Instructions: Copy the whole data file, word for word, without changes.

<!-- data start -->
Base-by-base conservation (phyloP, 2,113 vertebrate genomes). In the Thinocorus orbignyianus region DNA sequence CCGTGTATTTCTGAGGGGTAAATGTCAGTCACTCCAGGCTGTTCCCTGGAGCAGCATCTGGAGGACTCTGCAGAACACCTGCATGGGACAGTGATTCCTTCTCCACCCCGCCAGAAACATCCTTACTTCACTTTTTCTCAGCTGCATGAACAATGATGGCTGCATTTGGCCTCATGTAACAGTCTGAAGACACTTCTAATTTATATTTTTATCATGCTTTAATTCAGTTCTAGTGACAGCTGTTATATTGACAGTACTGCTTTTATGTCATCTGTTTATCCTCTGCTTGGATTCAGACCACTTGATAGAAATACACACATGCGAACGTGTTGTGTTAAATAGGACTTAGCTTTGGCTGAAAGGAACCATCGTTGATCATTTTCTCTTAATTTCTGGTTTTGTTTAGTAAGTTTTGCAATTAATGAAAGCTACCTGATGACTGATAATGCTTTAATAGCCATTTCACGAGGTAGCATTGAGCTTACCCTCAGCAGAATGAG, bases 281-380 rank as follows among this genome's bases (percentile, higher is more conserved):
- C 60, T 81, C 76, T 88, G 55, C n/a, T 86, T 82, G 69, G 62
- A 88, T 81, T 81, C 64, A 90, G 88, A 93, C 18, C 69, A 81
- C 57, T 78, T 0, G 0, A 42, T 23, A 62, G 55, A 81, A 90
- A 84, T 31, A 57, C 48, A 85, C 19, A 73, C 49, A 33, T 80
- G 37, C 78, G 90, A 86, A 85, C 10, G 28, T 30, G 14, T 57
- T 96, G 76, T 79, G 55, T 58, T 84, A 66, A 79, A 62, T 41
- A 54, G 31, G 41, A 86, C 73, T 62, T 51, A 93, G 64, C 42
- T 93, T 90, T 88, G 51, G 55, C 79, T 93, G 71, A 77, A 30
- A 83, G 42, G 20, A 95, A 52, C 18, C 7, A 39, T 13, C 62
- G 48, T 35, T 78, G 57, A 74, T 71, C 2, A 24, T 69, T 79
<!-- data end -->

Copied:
Base-by-base conservation (phyloP, 2,113 vertebrate genomes). In the Thinocorus orbignyianus region DNA sequence CCGTGTATTTCTGAGGGGTAAATGTCAGTCACTCCAGGCTGTTCCCTGGAGCAGCATCTGGAGGACTCTGCAGAACACCTGCATGGGACAGTGATTCCTTCTCCACCCCGCCAGAAACATCCTTACTTCACTTTTTCTCAGCTGCATGAACAATGATGGCTGCATTTGGCCTCATGTAACAGTCTGAAGACACTTCTAATTTATATTTTTATCATGCTTTAATTCAGTTCTAGTGACAGCTGTTATATTGACAGTACTGCTTTTATGTCATCTGTTTATCCTCTGCTTGGATTCAGACCACTTGATAGAAATACACACATGCGAACGTGTTGTGTTAAATAGGACTTAGCTTTGGCTGAAAGGAACCATCGTTGATCATTTTCTCTTAATTTCTGGTTTTGTTTAGTAAGTTTTGCAATTAATGAAAGCTACCTGATGACTGATAATGCTTTAATAGCCATTTCACGAGGTAGCATTGAGCTTACCCTCAGCAGAATGAG, bases 281-380 rank as follows among this genome's bases (percentile, higher is more conserved):
- C 60, T 81, C 76, T 88, G 55, C n/a, T 86, T 82, G 69, G 62
- A 88, T 81, T 81, C 64, A 90, G 88, A 93, C 18, C 69, A 81
- C 57, T 78, T 0, G 0, A 42, T 23, A 62, G 55, A 81, A 90
- A 84, T 31, A 57, C 48, A 85, C 19, A 73, C 49, A 33, T 80
- G 37, C 78, G 90, A 86, A 85, C 10, G 28, T 30, G 14, T 57
- T 96, G 76, T 79, G 55, T 58, T 84, A 66, A 79, A 62, T 41
- A 54, G 31, G 41, A 86, C 73, T 62, T 51, A 93, G 64, C 42
- T 93, T 90, T 88, G 51, G 55, C 79, T 93, G 71, A 77, A 30
- A 83, G 42, G 20, A 95, A 52, C 18, C 7, A 39, T 13, C 62
- G 48, T 35, T 78, G 57, A 74, T 71, C 2, A 24, T 69, T 79